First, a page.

We oriented the accelerometer such that the x axis was indicative of forward/backwards motion, the y axis indicates right/left motion, and the z axis indicates up/down motion. Therefore, at rest, there is 0g acceleration on the x and y directions, but there is a constant -1g on the z axis caused by gravity. At 0g acceleration, the voltage present on the outputs from each axis should be Vs/2, where Vs is the supply voltage provided to the accelerometer, which is 3.3 V in our case.

To acquire data from the accelerometer, we used the internal ADC in the microcontroller. The analog signals were connected in single ended channel configurations as follows – the z axis was connected to AD0, the y axis to AD1 and the x axis to AD2 of the microcontroller. As the ADC can only read one analog channel at a time, we used the internal multiplexer in the AVR to switch between these three ADC channels. The ADC value is read in the ADC interrupt service routine, which is called when the ADC has finished reading a value. We read all 10 ADC bits- that is from both the ADCL and the ADCH registers – but in retrospect, we only needed to read 8, as we ended up discarding the two least significant bits in order to compress the data to 2 bytes, as we can only send a limited amount of bytes in each data packet from the transmitter to the receiver. More on this will be elaborated in the section on wireless communication below.

Once the data was acquired at the receiver microcontroller, we output information acquired from it to the PC in a very specific format. Instead of sending the ADC values directly to the PC, we chose to send the change in the ADC values – that is, the change in the acceleration. While acceleration can be obtained by subtracting the rest position ADC value from the newly acquired ADC value, if we hard coded the ADC rest value in, it would confine the user to start at a very specific accelerometer orientation, and therefore would probably not be suitable for use on a glove one would be wearing. Therefore, we chose to send the change in acceleration. Doing so made determining direction of motion slightly harder than it would have if we simply passed in acceleration data because then it would have been possible to perform Euler integration to obtain a rough velocity value. The format in which we sent data into the PC is as in the picture below. X1 is the tens digit of the change in x acceleration and X0 is the ones digit. XDIR is 1 if the change is positive, and 0 if there is no change or it is negative. The same applies to Y1, Y0, YDIR, Z1, Z0, and ZDIR. Squeezed is 1 if the force sensor was toggled on and 0 if it is toggled off. Each data string starts with # and ends with * for easy identification in parsing.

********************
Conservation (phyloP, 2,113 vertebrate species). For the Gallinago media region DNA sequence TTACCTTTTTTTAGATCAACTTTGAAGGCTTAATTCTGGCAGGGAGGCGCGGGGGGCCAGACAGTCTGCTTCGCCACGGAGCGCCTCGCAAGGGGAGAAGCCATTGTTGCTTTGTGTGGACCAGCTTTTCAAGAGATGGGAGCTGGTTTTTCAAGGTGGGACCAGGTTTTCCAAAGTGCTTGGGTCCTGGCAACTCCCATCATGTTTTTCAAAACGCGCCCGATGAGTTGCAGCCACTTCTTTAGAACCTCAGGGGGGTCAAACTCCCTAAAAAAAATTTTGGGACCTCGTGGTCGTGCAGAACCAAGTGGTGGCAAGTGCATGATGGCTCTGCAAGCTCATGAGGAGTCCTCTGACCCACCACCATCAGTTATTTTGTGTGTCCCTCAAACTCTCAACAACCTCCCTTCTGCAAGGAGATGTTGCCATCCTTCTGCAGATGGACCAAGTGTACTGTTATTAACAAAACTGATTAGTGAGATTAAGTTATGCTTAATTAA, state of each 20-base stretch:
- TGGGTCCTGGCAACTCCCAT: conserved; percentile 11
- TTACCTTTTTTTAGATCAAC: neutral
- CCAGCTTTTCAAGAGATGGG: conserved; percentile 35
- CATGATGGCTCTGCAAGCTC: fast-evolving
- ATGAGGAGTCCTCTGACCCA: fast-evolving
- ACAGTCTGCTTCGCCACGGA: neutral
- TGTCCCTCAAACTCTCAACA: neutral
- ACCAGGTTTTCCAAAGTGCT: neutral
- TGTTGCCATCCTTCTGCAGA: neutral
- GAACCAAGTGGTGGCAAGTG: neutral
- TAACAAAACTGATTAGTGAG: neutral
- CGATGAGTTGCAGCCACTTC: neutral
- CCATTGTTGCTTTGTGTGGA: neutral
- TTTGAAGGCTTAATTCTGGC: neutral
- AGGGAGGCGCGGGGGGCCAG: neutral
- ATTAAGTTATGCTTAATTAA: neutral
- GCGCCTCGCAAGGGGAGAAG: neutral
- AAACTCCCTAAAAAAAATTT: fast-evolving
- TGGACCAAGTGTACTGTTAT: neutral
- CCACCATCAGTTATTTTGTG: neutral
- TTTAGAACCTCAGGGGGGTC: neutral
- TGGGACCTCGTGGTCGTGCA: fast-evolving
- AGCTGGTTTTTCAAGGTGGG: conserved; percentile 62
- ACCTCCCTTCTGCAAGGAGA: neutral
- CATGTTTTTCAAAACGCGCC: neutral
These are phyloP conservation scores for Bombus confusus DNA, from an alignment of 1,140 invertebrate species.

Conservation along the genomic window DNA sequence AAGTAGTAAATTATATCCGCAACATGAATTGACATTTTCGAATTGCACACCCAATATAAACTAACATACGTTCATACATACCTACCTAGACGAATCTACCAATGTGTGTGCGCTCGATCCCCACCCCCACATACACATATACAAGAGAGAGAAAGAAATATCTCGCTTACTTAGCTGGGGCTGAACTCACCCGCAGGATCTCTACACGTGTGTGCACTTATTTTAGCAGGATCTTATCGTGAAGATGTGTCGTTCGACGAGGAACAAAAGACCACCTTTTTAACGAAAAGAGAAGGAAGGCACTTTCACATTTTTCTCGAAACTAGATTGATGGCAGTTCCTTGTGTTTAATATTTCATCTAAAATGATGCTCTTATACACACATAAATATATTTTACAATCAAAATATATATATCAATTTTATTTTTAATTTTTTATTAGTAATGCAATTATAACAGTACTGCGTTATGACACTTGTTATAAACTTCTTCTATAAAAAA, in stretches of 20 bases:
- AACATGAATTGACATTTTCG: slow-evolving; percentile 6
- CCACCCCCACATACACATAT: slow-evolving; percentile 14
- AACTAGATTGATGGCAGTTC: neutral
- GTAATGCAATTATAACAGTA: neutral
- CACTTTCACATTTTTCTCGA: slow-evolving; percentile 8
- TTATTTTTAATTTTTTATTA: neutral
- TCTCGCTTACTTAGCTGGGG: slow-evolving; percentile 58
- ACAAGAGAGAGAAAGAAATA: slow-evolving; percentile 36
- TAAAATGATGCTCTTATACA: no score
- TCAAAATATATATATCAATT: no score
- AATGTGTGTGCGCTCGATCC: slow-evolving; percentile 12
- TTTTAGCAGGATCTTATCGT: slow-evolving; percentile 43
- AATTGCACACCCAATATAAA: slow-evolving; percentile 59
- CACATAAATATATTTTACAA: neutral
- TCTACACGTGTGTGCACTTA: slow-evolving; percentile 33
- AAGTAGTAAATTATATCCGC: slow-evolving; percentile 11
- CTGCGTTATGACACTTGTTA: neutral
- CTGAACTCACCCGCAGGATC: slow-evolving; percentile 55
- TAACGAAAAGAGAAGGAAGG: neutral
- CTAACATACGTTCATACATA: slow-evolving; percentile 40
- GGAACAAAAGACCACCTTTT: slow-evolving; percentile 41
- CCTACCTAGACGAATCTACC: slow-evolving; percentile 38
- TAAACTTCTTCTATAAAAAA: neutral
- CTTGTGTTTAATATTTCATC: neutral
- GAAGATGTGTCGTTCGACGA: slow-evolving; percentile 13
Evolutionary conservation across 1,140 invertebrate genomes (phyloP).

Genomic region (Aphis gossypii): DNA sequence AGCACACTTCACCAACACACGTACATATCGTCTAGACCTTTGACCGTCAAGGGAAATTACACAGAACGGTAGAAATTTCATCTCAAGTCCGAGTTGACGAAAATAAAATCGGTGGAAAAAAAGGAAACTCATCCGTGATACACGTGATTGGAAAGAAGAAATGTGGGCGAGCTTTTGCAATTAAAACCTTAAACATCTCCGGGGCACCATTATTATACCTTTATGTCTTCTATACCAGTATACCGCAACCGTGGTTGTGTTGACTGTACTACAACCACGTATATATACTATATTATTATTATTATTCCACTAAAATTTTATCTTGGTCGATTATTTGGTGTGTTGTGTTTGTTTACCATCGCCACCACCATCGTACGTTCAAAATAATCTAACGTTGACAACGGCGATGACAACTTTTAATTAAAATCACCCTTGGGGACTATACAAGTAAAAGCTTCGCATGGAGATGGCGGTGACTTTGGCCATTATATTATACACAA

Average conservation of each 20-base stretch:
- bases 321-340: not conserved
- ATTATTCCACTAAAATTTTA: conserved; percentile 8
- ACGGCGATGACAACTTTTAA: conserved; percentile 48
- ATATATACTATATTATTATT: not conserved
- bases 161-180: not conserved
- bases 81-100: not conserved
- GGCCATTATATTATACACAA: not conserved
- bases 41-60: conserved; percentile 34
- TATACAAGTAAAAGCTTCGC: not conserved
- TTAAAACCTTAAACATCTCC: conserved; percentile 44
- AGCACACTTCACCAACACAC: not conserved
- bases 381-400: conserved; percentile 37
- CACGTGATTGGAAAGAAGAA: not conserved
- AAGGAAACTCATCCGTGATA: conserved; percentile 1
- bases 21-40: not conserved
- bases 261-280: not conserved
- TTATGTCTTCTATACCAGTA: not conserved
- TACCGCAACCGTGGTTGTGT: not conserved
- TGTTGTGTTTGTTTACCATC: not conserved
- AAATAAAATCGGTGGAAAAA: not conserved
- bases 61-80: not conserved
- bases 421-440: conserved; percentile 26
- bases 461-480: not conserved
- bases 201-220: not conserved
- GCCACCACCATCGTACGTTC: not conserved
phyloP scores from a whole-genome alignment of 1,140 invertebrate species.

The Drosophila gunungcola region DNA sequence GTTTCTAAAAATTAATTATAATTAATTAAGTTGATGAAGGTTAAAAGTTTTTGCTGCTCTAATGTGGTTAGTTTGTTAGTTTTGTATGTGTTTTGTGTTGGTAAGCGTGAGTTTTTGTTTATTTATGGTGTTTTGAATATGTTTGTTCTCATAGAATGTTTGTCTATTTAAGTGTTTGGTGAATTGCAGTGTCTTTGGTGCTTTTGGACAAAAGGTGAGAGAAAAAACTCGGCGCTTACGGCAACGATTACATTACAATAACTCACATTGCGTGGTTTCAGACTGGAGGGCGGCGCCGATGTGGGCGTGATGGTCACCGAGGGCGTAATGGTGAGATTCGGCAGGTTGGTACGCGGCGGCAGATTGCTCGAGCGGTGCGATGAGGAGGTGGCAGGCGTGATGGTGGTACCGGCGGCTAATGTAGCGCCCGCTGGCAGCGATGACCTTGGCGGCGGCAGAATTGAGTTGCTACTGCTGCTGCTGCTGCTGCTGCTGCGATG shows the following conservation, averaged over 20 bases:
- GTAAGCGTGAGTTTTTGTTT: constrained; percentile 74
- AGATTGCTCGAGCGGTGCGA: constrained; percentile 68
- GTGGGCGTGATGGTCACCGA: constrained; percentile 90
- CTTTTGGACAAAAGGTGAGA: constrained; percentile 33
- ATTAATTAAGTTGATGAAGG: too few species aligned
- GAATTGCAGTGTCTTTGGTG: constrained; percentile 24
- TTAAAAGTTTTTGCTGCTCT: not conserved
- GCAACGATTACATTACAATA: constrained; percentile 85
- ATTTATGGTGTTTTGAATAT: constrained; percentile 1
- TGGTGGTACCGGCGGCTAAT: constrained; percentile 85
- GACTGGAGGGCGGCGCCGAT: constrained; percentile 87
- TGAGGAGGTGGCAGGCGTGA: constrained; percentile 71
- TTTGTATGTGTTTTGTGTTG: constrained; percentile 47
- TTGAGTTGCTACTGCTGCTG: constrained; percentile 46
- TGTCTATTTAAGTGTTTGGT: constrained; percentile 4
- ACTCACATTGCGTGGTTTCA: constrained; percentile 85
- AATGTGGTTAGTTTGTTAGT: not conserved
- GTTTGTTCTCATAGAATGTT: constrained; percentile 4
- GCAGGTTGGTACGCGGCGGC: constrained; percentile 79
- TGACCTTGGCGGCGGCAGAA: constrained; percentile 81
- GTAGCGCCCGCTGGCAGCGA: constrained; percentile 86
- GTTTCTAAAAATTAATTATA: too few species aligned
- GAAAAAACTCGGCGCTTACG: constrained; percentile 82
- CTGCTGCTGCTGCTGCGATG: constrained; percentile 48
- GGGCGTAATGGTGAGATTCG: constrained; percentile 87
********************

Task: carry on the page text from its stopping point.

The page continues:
The variable squeezed is 1 if the force sensor is pressed. We use the circuit in the below diagram to detect when the force sensor is pressed. When the force sensor is not pressed, its resistance is in the MOhm range. When it is pressed, its resistance approaches a short circuit. We therefore use the analog comparator to detect when the voltage rises above a certain value by setting it to detect on rising edge. This value can be set using a potentiometer and is useful for setting how sensitive a squeeze the sensor can register.